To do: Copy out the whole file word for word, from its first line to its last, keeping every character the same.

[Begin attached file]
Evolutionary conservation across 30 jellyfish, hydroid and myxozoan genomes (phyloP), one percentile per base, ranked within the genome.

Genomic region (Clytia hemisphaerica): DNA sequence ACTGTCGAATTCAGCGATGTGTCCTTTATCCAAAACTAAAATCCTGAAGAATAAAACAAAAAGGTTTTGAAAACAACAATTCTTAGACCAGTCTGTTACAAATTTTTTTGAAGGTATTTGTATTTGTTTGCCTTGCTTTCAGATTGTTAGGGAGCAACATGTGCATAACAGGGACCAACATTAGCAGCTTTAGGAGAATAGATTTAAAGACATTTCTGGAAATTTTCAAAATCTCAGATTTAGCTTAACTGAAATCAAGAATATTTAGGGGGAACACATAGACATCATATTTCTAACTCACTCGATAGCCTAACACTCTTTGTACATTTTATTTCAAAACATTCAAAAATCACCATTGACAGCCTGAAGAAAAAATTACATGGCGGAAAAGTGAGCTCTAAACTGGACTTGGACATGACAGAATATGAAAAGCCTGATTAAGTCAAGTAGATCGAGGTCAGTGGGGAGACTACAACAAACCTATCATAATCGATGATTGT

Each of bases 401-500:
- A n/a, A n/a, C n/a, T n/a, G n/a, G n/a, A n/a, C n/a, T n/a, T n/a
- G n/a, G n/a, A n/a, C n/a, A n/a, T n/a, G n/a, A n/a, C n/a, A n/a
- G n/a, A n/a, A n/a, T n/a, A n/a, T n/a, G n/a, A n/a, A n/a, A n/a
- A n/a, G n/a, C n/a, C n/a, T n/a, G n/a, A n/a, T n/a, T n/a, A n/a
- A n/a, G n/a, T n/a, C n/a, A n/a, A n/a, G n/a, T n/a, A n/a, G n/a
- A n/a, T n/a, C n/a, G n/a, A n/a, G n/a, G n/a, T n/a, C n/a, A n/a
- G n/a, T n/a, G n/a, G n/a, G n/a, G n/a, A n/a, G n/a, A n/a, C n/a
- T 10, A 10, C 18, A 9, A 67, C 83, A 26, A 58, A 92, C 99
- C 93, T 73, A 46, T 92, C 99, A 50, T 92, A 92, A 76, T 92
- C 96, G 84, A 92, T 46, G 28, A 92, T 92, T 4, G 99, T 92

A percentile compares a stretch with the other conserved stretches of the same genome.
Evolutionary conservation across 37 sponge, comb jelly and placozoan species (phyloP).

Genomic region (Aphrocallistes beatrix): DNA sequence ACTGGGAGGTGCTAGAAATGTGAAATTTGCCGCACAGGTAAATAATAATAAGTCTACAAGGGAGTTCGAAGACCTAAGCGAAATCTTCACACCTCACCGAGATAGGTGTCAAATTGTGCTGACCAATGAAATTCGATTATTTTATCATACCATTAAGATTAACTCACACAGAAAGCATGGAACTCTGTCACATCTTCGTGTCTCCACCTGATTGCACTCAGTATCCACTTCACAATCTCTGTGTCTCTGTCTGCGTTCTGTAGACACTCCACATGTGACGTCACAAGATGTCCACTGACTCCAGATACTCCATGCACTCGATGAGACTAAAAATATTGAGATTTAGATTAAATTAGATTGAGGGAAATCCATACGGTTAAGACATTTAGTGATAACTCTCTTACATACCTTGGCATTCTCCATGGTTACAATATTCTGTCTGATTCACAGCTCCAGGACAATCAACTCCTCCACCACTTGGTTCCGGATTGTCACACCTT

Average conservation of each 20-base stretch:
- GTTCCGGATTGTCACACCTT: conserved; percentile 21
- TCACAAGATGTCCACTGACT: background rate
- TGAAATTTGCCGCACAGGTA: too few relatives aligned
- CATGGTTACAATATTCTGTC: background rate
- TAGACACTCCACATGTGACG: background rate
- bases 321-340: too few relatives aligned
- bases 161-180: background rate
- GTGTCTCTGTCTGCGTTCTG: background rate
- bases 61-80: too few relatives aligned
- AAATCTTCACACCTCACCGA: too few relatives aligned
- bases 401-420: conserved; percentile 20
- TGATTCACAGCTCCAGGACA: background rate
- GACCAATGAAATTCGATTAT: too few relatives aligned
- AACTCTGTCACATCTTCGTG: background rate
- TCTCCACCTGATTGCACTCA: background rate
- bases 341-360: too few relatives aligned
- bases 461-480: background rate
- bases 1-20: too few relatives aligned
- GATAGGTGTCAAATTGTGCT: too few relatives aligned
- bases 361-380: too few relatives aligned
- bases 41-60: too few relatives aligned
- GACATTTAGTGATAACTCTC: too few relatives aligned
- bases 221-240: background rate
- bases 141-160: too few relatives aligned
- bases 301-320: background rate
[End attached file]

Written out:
Evolutionary conservation across 30 jellyfish, hydroid and myxozoan genomes (phyloP), one percentile per base, ranked within the genome.

Genomic region (Clytia hemisphaerica): DNA sequence ACTGTCGAATTCAGCGATGTGTCCTTTATCCAAAACTAAAATCCTGAAGAATAAAACAAAAAGGTTTTGAAAACAACAATTCTTAGACCAGTCTGTTACAAATTTTTTTGAAGGTATTTGTATTTGTTTGCCTTGCTTTCAGATTGTTAGGGAGCAACATGTGCATAACAGGGACCAACATTAGCAGCTTTAGGAGAATAGATTTAAAGACATTTCTGGAAATTTTCAAAATCTCAGATTTAGCTTAACTGAAATCAAGAATATTTAGGGGGAACACATAGACATCATATTTCTAACTCACTCGATAGCCTAACACTCTTTGTACATTTTATTTCAAAACATTCAAAAATCACCATTGACAGCCTGAAGAAAAAATTACATGGCGGAAAAGTGAGCTCTAAACTGGACTTGGACATGACAGAATATGAAAAGCCTGATTAAGTCAAGTAGATCGAGGTCAGTGGGGAGACTACAACAAACCTATCATAATCGATGATTGT

Each of bases 401-500:
- A n/a, A n/a, C n/a, T n/a, G n/a, G n/a, A n/a, C n/a, T n/a, T n/a
- G n/a, G n/a, A n/a, C n/a, A n/a, T n/a, G n/a, A n/a, C n/a, A n/a
- G n/a, A n/a, A n/a, T n/a, A n/a, T n/a, G n/a, A n/a, A n/a, A n/a
- A n/a, G n/a, C n/a, C n/a, T n/a, G n/a, A n/a, T n/a, T n/a, A n/a
- A n/a, G n/a, T n/a, C n/a, A n/a, A n/a, G n/a, T n/a, A n/a, G n/a
- A n/a, T n/a, C n/a, G n/a, A n/a, G n/a, G n/a, T n/a, C n/a, A n/a
- G n/a, T n/a, G n/a, G n/a, G n/a, G n/a, A n/a, G n/a, A n/a, C n/a
- T 10, A 10, C 18, A 9, A 67, C 83, A 26, A 58, A 92, C 99
- C 93, T 73, A 46, T 92, C 99, A 50, T 92, A 92, A 76, T 92
- C 96, G 84, A 92, T 46, G 28, A 92, T 92, T 4, G 99, T 92

A percentile compares a stretch with the other conserved stretches of the same genome.
Evolutionary conservation across 37 sponge, comb jelly and placozoan species (phyloP).

Genomic region (Aphrocallistes beatrix): DNA sequence ACTGGGAGGTGCTAGAAATGTGAAATTTGCCGCACAGGTAAATAATAATAAGTCTACAAGGGAGTTCGAAGACCTAAGCGAAATCTTCACACCTCACCGAGATAGGTGTCAAATTGTGCTGACCAATGAAATTCGATTATTTTATCATACCATTAAGATTAACTCACACAGAAAGCATGGAACTCTGTCACATCTTCGTGTCTCCACCTGATTGCACTCAGTATCCACTTCACAATCTCTGTGTCTCTGTCTGCGTTCTGTAGACACTCCACATGTGACGTCACAAGATGTCCACTGACTCCAGATACTCCATGCACTCGATGAGACTAAAAATATTGAGATTTAGATTAAATTAGATTGAGGGAAATCCATACGGTTAAGACATTTAGTGATAACTCTCTTACATACCTTGGCATTCTCCATGGTTACAATATTCTGTCTGATTCACAGCTCCAGGACAATCAACTCCTCCACCACTTGGTTCCGGATTGTCACACCTT

Average conservation of each 20-base stretch:
- GTTCCGGATTGTCACACCTT: conserved; percentile 21
- TCACAAGATGTCCACTGACT: background rate
- TGAAATTTGCCGCACAGGTA: too few relatives aligned
- CATGGTTACAATATTCTGTC: background rate
- TAGACACTCCACATGTGACG: background rate
- bases 321-340: too few relatives aligned
- bases 161-180: background rate
- GTGTCTCTGTCTGCGTTCTG: background rate
- bases 61-80: too few relatives aligned
- AAATCTTCACACCTCACCGA: too few relatives aligned
- bases 401-420: conserved; percentile 20
- TGATTCACAGCTCCAGGACA: background rate
- GACCAATGAAATTCGATTAT: too few relatives aligned
- AACTCTGTCACATCTTCGTG: background rate
- TCTCCACCTGATTGCACTCA: background rate
- bases 341-360: too few relatives aligned
- bases 461-480: background rate
- bases 1-20: too few relatives aligned
- GATAGGTGTCAAATTGTGCT: too few relatives aligned
- bases 361-380: too few relatives aligned
- bases 41-60: too few relatives aligned
- GACATTTAGTGATAACTCTC: too few relatives aligned
- bases 221-240: background rate
- bases 141-160: too few relatives aligned
- bases 301-320: background rate